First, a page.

- French carrier seeks growth beyond competitive home market
- Tie-up with Telecom Italia among several potential options
Orange SA is working with advisers to explore options for an expansion in Europe, including a potential combination with Telecom Italia SpA, people familiar with the matter said.
A tie-up with Italy’s largest phone company is among several possibilities the French carrier is considering, said the people, asking not to be identified because the plan isn’t public. The deliberations are in early stages and Orange may decide against making any major strategic moves, the people said.
The quest for expansion highlights the French company’s resolve to play a bigger role in Europe’s highly competitive phone market. Orange has struggled with years of waning sales and earnings in its home market as competition from lower-cost carriers has pushed call and data prices down.
Shares of Telecom Italia rose as much as 1.9 percent and declined 0.8 percent to 1.22 euros at 4:39 p.m. in Milan. Shares of Telecom Italia have gained 41 percent amid the stake purchases by Vivendi and Niel this year through last week. Orange declined 1.2 percent to 16.43 euros in Paris. Telecom Italia isn’t holding talks with Orange, the Italian company’s chief executive officer, Marco Patuano, told reporters at an event in Rome on Monday. A representative for Orange declined to comment.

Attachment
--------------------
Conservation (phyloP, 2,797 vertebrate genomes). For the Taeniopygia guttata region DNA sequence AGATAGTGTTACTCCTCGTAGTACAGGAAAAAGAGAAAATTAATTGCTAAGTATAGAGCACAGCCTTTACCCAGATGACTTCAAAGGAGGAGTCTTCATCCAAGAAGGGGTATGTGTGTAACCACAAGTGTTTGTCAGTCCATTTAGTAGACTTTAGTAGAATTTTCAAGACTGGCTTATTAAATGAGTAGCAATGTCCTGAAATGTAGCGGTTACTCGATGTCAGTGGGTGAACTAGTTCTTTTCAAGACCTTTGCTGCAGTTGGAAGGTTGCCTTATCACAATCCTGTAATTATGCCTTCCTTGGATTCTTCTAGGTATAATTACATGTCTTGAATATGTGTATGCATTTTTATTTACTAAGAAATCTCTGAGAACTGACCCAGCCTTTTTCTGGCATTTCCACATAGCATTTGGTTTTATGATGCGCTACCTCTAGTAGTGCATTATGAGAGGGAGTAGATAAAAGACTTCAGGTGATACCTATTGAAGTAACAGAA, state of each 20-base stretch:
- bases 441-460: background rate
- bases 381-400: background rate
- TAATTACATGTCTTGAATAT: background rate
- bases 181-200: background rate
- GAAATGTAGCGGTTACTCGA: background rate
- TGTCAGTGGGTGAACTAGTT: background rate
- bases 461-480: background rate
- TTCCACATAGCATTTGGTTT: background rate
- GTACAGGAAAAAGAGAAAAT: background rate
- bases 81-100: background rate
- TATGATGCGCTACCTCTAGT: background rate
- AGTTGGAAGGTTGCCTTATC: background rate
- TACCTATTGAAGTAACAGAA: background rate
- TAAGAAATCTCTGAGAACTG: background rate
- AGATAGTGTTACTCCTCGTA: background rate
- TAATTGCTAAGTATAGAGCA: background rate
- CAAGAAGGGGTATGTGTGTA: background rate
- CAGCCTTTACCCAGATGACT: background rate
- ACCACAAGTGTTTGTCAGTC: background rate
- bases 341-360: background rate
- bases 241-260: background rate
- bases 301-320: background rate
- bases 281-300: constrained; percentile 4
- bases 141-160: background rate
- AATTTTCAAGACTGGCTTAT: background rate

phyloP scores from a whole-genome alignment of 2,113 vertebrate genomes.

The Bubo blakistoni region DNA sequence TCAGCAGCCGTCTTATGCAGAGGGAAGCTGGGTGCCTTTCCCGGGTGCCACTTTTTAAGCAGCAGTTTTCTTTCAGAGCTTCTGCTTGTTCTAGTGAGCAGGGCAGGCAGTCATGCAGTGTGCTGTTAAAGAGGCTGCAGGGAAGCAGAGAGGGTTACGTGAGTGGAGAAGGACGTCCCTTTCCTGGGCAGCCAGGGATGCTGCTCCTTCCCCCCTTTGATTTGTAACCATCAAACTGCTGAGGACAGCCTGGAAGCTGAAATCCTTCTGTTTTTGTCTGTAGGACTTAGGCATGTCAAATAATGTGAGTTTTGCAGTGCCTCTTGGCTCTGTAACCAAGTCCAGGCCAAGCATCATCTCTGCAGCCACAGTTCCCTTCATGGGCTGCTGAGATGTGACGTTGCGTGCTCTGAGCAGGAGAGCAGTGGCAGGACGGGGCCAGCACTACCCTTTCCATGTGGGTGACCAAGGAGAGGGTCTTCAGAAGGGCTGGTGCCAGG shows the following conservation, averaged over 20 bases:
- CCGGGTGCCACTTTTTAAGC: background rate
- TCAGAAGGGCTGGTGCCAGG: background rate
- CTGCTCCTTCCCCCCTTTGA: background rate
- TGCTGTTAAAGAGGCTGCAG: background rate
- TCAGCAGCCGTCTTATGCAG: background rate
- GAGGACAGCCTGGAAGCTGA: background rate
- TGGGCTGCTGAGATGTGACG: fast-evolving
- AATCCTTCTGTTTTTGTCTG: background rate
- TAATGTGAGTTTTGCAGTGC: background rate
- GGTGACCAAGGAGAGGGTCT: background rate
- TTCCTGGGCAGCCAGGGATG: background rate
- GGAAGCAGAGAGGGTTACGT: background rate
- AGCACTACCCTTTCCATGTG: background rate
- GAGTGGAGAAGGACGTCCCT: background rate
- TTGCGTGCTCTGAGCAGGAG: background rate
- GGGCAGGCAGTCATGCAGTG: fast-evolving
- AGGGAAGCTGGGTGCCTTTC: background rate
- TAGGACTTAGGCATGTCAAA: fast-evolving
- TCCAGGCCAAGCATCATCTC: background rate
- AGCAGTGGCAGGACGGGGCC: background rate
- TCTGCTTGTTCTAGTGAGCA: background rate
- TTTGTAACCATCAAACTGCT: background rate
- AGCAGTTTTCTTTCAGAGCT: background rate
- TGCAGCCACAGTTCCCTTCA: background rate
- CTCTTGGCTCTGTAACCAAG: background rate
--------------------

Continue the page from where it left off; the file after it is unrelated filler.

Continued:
Orange has also considered an internal restructuring, including a split of certain businesses, though decided against it to pursue expansion, one of the people said.
Orange’s plans reflect a wave of consolidation that has swept Europe’s telecommunications industry. British phone company BT Group Plc this year agreed to buy the U.K.’s largest wireless carrier EE, which is half owned by Orange, for about $19 billion. In France, billionaire Patrick Drahi acquired SFR to create Numericable-SFR.
A combination with Telecom Italia would face multiple hurdles. Milan-based Telecom Italia has a market value of about 23 billion euros ($24 billion) and debt of almost 27 billion euros, which would make a deal Orange’s largest in 15 years. Italy’s government considers telecommunications assets strategic to the country’s interest and Orange’s largest shareholder is the French state.
Any deal with Telecom Italia would probably also need the acceptance of the Italian company’s major investors including France’s Vivendi SA, led by Chairman Vincent Bollore, and French entrepreneur Xavier Niel, who only recently invested in the carrier.
Gervais Pellissier, Orange’s head of Europe, said in June that the biggest European carriers will be able to consolidate across borders, targeting companies such Telecom Italia, which operate primarily in a single market. Buyers of such smaller companies may include Orange as well as other big companies like Deutsche Telekom AG, he said.
In March, Orange Chief Executive Officer Stephane Richard told France’s Journal du Dimanche that the carrier was interested in a potential combination with Telecom Italia. Orange has since repeatedly said that no talks are under way with Telecom Italia.
Shares of Orange have risen 17 percent this year through last week as the company has shown signs of stabilizing earnings, giving the company a market value of 44 billion euros.